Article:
Also on Disc 1 is a music video featuring Disney Channel teen star Meaghan Jette Martin singing a pop rendition of "When You Wish Upon a Star." This is strictly for the pre-teen crowd.
A Disney Song Selection gives viewers the ability to jump right to their favorite songs in the movie with lyrics on the screen. You can also play the film in its entirety with the lyrics onscreen.
Disc 1 is rounded off by a games and activity section. "Pinocchio's Matter of Facts" is an optional trivia track that can be viewed during the film with pop-up bubbles. There is also a trivia game that is designed for multi- and single-player mode with varying time limits and two levels of difficulty.
Disc 2 begins with a few more games. First, there is "Pinocchio's Puzzles," which offers a series of digital jigsaw puzzles. Next, "Pleasure Island Carnival Games" features four different games—three based on hand-eye coordination and one guessing game.
The highlight of this disc is the Backstage Disney feature, "No Strings Attached: The Making of Pinocchio." Running 56 minutes, this documentary features new and archival interviews with Disney animators, historians, critics, and artists discussing the film's production and legacy. Loaded with archival footage and storyboards, this is an excellent supplement that provides an in-depth look at the classical Disney animation process and the creative minds behind it. Along with the commentary track on Disc 1, this feature is well worth the price of this Blu-ray disc.
Three deleted scenes that were storyboarded but never animated have been reconstructed from the existing storyboards. A narrator explains them and reads the dialogue that was originally written for them. One of the scenes is an alternate ending, a rather rushed one that was thankfully discarded in favor of the one that was ultimately used.
"The Sweatbox" is a six-minute featurette on Walt Disney's practice of screening storyboards and animated dailies with his crew. Because he had the grand notion to hire a stenographer to type out transcripts of what was said during these sweatbox screenings, we are able to hear direct quotes from some of the discussions on "Pinocchio."
Up next are 10 minutes of live-action reference footage for Jiminy Cricket. It was a common practice then—and still is today, for that matter—to have models dress as the characters from animated films and move around a set as the character in order to give the animators an idea of how the movements and behavior should be captured in their drawings. In this footage, we see two different men enacting Jiminy Cricket's entrance and first look at Geppetto's house.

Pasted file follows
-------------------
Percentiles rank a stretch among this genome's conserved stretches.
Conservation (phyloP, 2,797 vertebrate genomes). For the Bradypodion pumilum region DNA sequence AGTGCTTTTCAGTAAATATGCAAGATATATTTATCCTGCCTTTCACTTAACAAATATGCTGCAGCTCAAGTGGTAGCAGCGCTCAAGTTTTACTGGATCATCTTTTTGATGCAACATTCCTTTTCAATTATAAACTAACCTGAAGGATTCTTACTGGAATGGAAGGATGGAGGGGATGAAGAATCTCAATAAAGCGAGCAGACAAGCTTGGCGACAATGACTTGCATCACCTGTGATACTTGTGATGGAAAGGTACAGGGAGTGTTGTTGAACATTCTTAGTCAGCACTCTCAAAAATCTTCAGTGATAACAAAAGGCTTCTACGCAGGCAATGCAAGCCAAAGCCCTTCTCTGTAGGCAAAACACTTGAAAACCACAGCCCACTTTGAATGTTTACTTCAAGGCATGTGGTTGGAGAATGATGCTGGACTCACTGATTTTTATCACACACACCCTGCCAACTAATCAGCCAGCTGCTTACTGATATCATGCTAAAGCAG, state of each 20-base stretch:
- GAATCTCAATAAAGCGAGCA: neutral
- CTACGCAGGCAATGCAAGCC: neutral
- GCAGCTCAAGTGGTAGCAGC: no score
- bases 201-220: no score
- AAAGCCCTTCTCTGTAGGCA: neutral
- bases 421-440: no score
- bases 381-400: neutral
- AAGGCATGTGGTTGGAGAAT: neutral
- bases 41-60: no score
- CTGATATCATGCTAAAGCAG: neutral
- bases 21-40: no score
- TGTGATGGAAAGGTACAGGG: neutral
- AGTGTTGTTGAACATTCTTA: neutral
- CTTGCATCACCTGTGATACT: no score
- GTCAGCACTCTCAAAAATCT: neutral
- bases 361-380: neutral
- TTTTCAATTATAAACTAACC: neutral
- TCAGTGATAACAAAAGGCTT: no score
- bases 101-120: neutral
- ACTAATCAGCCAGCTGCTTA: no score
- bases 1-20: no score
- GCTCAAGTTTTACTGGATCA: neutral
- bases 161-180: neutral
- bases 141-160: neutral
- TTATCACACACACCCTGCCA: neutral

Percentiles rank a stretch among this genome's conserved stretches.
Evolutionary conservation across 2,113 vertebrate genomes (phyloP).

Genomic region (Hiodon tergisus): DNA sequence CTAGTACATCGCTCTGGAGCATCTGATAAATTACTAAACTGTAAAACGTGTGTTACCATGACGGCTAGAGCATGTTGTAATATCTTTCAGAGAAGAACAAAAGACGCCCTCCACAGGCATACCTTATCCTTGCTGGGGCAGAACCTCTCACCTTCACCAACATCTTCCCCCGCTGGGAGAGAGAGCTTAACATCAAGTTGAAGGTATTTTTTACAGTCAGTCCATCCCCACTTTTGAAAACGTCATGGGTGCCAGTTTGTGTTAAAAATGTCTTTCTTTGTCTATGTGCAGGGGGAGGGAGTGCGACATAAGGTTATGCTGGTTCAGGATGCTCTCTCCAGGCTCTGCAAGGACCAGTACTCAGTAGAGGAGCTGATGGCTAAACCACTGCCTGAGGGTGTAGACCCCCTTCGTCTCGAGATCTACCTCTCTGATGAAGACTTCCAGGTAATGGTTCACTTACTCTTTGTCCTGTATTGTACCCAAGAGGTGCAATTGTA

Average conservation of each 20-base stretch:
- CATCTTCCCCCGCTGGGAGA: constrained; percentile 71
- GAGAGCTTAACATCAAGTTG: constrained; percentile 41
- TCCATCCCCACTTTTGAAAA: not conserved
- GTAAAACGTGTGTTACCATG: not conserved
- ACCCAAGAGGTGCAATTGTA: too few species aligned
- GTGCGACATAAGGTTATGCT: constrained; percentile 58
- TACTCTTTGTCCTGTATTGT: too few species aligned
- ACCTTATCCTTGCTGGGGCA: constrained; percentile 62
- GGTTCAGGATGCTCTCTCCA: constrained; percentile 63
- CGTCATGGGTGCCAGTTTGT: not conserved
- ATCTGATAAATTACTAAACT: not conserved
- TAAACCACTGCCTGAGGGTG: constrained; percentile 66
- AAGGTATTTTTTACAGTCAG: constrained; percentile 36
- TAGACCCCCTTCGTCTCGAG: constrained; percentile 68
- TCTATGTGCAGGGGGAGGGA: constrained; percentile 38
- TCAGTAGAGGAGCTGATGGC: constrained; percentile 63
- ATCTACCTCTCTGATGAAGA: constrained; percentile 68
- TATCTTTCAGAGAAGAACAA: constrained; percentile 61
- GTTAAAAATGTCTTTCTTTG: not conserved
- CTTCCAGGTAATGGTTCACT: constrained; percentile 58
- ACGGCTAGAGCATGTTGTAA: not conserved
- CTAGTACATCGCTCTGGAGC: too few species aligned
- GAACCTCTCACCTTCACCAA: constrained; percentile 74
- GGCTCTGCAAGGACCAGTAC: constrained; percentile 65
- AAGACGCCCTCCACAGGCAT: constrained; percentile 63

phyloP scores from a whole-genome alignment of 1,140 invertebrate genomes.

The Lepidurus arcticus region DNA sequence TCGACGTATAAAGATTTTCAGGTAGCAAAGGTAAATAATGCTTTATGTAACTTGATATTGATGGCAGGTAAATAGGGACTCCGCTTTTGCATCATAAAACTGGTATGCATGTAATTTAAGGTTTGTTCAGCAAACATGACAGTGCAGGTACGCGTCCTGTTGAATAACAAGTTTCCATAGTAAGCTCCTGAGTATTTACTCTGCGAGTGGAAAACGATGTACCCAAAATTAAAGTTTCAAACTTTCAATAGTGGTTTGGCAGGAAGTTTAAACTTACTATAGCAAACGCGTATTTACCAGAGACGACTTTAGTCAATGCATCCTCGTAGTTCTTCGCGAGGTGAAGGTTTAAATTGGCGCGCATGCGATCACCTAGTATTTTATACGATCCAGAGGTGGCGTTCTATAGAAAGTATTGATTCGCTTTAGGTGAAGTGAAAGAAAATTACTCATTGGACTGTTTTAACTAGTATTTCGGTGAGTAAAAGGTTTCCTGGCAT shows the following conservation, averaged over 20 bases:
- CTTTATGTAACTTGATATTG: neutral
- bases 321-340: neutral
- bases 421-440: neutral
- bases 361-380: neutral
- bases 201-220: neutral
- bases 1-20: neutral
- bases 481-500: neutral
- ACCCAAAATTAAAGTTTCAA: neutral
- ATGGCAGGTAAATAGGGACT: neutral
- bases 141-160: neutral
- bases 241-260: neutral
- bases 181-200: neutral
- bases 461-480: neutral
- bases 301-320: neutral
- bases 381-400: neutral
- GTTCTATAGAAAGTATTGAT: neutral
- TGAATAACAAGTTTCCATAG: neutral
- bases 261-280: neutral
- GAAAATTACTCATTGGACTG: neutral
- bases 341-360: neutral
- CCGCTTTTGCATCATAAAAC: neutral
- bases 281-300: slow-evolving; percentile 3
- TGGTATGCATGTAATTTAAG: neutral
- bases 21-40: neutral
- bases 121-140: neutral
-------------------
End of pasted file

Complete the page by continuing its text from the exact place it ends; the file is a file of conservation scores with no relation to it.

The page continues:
A collection of still galleries provides almost 600 behind-the-scenes photos, storyboards, character designs, backgrounds, and other artwork. This is followed by three theatrical trailers from the original 1940 release and the 1984 and 1992 rereleases.
"Honest John," a song that was written for the movie but ultimately unused is included in a vintage 1947 recording. Lasting three minutes, it's a cute song but sounds very dated and unlike any other songs in the film, making its deletion a wise choice.
"Geppettos Then and Now" is an 11-minute featurette on some contemporary toymakers from around the world who specialize in making wooden toys and puppets.
Finally, there are some extra options for those with BD-Live capabilities, including the opportunity to chat with friends while viewing the film.
Like the Blu-ray edition of "Sleeping Beauty," "Pinocchio" also comes with Disc 1 of the standard DVD edition for those who may still be holding out on buying a Blu-ray player but are seriously considering it. Bonus material on the DVD includes the music video, song selection, audio-only commentary, and the "Pinocchio's Matter of Facts" track. The DVD, oddly enough, contains several audio options that are not available on the Blu-ray disc. In addition to English 5.1 and mono tracks, there are also French and Spanish 5.1 tracks. French and Spanish subtitles are also provided, in addition to English closed-captions. There are even English, French, and Spanish subtitles for the commentary track (a practice I always endorse) and alternate Spanish and French translations for the trivia track.
It is obvious that this Platinum Edition of "Pinocchio" is a special treat for Disney fans, providing lots of entertaining activities for children and informative retrospective features for adults. The Blu-ray presentation and restoration have breathed new life into the film, making it look brand new 70 years after it first hit theaters. While the issues concerning the missing lines on the soundtrack are a bit disappointing, this is still a tremendous release that provides the ultimate viewing experience of a treasured and sophisticated film.